We used propensity score analyses22 to balance measurable confounders between the group receiving bevacizumab and each of the 2 carboplatin-paclitaxel groups. Multivariable logistic regression was used to predict treatment (bevacizumab-carboplatin-paclitaxel compared with carboplatin-paclitaxel) based on confounding covariates, including age, sex, race/ethnicity, marital status, geographic region, urban residency, tumor grading, Census tract education, median income, modified Charlson comorbidities, and AJCC stage. Each patient was then assigned an estimated propensity score, which was his/her predicted probability of receiving bevacizumab on the basis of his/her observed baseline characteristics.23,24 The cohort was then divided into 5 strata defined by quintiles of estimated propensity scores.25 Next, we used P values of the χ2 test to assess whether patients' baseline characteristics were balanced across the 2 treatment groups within each stratum. Finally, Cox proportional hazards models were conducted separately within each stratum to compare overall survival of patients receiving vs not receiving bevacizumab, and then the 5 HRs estimated from each stratum were combined into an overall HR for the whole cohort.26 Cox models were also performed by applying propensity scores to adjust for group differences in 3 alternative ways: (1) regression adjustment (ie, inclusion of the propensity score as a linear predictor in the model); (2) propensity score matching, which paired bevacizumab-carboplatin-paclitaxel and carboplatin-paclitaxel patients who were similar in terms of their measurable characteristics; and (3) use of the propensity score to create stabilized weights, defined as the inverse probability of treatment weighting.27,28 The analyses were first performed on the bevacizumab combination and carboplatin-paclitaxel 2006-2007 cohorts, then repeated on the bevacizumab combination and carboplatin-paclitaxel 2002-2005 groups.
We also performed subgroup analyses for 2 characteristics that were imbalanced between treatment groups; specifically, stage IV disease, which was more prevalent in the bevacizumab group, and comorbidity, which was less prevalent in the bevacizumab group. Sensitivity analyses evaluated the potential impact of immortal time bias29 and alternative strategies for treatment assignment on results. Specifically, we measured survival starting from carboplatin-paclitaxel treatment day 9, the end of the 8-day interval used to ascertain concurrent bevacizumab therapy, instead of from carboplatin-paclitaxel treatment day 1, and we expanded the interval used to identify bevacizumab concurrent administration with carboplatin-paclitaxel from 8 to 30 days, while initiating measurement of survival at day 31.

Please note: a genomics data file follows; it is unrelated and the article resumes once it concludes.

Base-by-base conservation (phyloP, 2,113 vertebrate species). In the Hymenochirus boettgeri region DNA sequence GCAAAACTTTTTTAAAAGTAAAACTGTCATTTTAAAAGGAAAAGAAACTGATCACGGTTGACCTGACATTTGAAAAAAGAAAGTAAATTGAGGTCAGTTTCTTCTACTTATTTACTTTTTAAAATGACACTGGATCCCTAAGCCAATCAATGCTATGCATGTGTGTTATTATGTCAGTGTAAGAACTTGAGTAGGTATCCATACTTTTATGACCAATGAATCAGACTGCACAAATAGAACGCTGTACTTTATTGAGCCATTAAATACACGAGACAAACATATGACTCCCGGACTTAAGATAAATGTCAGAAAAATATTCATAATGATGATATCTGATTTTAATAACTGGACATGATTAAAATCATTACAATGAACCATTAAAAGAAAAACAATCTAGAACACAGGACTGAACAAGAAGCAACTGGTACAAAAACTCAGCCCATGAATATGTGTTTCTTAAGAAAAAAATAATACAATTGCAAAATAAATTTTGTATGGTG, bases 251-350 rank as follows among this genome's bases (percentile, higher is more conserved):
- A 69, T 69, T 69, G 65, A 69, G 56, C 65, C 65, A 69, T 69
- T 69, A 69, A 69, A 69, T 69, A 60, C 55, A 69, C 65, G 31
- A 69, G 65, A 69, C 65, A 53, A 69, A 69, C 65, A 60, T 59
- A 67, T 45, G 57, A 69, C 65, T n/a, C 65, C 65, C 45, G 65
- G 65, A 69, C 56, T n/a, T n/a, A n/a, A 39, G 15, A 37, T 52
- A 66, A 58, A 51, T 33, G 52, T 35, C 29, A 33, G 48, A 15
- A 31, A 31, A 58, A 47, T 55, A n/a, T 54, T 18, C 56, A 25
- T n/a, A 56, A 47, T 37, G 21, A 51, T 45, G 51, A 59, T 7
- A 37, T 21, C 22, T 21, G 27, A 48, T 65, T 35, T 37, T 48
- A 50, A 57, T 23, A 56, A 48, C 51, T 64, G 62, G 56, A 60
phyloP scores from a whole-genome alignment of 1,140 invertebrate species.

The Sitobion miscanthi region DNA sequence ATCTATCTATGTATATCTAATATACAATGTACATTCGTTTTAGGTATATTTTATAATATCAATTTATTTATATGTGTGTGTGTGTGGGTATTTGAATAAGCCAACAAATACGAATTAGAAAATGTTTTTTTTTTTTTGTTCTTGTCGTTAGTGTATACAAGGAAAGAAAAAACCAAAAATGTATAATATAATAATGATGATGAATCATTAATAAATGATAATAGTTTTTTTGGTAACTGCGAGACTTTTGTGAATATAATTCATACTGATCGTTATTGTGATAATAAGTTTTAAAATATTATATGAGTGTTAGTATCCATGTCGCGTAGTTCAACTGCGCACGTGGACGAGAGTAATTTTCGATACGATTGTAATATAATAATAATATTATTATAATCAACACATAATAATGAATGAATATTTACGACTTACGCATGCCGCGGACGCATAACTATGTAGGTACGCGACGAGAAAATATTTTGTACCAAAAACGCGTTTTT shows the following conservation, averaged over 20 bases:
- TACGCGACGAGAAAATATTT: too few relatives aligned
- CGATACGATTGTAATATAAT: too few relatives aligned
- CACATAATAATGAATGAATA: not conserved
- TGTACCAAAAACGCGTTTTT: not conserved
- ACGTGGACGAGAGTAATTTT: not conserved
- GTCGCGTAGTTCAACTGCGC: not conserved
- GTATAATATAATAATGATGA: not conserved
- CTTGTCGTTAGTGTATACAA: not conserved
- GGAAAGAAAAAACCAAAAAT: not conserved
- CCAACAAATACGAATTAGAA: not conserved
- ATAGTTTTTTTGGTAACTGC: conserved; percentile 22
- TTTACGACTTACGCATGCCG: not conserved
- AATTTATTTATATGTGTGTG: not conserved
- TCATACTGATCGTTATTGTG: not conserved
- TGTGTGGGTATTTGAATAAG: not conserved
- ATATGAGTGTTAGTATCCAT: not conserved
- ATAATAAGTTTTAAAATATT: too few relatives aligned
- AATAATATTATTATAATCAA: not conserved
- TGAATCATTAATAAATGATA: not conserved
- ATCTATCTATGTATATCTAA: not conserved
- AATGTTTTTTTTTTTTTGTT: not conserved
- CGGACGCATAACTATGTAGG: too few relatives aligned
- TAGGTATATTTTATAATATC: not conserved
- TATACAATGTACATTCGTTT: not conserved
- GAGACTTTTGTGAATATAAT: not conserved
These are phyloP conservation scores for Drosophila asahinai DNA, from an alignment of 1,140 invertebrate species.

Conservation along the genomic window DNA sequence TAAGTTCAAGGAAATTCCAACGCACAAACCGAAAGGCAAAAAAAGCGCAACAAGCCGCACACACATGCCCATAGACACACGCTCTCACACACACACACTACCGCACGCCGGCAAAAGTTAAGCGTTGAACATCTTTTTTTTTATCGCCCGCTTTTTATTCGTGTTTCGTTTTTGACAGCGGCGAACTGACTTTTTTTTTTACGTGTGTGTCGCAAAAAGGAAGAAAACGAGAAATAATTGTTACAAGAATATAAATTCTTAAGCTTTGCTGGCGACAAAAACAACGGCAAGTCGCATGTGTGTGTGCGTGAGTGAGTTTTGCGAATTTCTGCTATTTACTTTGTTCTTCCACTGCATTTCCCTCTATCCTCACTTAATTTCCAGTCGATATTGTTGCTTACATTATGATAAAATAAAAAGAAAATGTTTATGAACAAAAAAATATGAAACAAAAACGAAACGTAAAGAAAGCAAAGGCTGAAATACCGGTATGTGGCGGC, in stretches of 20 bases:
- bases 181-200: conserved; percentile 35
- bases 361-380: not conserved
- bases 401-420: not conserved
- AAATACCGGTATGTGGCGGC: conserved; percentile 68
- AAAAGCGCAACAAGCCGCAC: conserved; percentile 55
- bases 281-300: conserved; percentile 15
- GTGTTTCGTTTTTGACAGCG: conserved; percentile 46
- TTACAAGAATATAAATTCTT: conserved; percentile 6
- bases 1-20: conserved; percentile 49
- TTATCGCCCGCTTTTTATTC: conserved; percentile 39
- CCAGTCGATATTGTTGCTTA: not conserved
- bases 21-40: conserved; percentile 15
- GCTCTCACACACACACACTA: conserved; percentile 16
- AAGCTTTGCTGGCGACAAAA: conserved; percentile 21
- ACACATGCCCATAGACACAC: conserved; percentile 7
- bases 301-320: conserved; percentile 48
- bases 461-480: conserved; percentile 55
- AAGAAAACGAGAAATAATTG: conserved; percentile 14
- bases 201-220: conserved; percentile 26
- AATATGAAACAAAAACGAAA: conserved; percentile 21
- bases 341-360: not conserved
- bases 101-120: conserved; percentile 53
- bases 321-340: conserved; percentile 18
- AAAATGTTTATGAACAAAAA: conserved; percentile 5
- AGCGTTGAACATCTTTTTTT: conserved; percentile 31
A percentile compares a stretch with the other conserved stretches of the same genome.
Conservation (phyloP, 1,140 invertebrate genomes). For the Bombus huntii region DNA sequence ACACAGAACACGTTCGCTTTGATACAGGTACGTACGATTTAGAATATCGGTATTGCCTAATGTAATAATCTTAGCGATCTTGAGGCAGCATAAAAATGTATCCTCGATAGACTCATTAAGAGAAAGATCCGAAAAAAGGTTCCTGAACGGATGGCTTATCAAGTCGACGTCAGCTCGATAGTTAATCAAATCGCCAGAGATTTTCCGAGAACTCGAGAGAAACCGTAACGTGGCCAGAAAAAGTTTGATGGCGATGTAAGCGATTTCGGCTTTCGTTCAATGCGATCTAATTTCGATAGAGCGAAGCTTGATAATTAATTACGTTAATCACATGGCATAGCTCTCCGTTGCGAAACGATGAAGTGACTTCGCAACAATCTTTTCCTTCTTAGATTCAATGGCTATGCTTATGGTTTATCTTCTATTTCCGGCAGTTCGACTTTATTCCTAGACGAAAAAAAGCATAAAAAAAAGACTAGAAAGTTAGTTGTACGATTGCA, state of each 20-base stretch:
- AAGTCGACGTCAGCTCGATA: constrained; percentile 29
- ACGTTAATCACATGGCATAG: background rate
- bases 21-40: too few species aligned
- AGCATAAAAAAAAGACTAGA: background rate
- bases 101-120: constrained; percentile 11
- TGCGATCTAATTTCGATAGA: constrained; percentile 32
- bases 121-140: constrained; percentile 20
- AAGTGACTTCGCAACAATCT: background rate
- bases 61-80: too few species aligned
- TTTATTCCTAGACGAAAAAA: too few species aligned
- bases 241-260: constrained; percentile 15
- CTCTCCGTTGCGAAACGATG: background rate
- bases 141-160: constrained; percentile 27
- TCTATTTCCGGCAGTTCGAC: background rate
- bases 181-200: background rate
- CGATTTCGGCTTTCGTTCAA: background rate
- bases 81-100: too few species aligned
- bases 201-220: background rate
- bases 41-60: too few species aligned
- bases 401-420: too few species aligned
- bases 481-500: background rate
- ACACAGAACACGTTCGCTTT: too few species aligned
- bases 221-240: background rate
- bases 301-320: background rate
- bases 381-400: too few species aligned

SAS software, version 9.2 (SAS Institute Inc) was used for all analyses. Statistical significance was set at P < .05 and all tests were 2-tailed.
From an initial sample of 59 770 patients diagnosed as having advanced non−squamous cell NSCLC between 2002 and 2007, 26 830 patients met initial study inclusion criteria and 12 430 received chemotherapy within 4 months of diagnosis (Figure 1). Of these, 9571 patients received identifiable first-line chemotherapy agents, 4168 of whom received treatment with carboplatin-paclitaxel with or without bevacizumab. Within the study cohort, 2666 (64%) patients had diagnoses between 2002-2005 and made up the carboplatin-paclitaxel 2002-2005 group. The remaining 1502 patients had diagnoses in 2006-2007, and of these, 318 (21%) were in the bevacizumab-treated cohort and 1184 (79%) were in the carboplatin-paclitaxel 2006-2007 cohort. Among patients with diagnoses in 2007, 22% were treated with the bevacizumab combination.
Characteristics of patients in the bevacizumab-carboplatin-paclitaxel, carboplatin-paclitaxel 2006-2007, and carboplatin-paclitaxel 2002-2005 groups are shown in Table 1 and were similar in most respects. Bevacizumab-treated patients were less likely to have 2 or more comorbidities (6.3% vs 16.3%; P < .001) and more likely to have stage IV disease (82.4% vs 70.9%; P < .001) compared with the carboplatin-paclitaxel 2006-2007 group (Table 1). Similarly, compared with those in the carboplatin-paclitaxel 2002-2005 group, patients receiving bevacizumab were less likely to have 2 or more comorbidities (6.3% vs 13.0%; P = .002), more likely to have stage IV disease (82.4% vs 69.4%; P < .001), and more likely to have well- or moderately differentiated tumors (15.7% vs 10.4%, P = .01). There were no significant differences in the distribution of age, sex, race/ethnicity, marital status, income, education, SEER region, and urban residency between the bevacizumab group and each of the carboplatin-paclitaxel control groups. After adjusting for stratification of propensity scores, the balance of these observed covariates between the bevacizumab group and each of the carboplatin-paclitaxel control groups improved (eTable 1). In addition, propensity score matching resulted in well-balanced bevacizumab-carboplatin-paclitaxel (n = 318) and carboplatin-paclitaxel cohorts (n = 318), all 3 of which were similar in all measurable characteristics except age at diagnosis between bevacizumab-carboplatin-paclitaxel and carboplatin-paclitaxel 2002-2005 (eTable 2), improving covariate balance from the unmatched cohorts.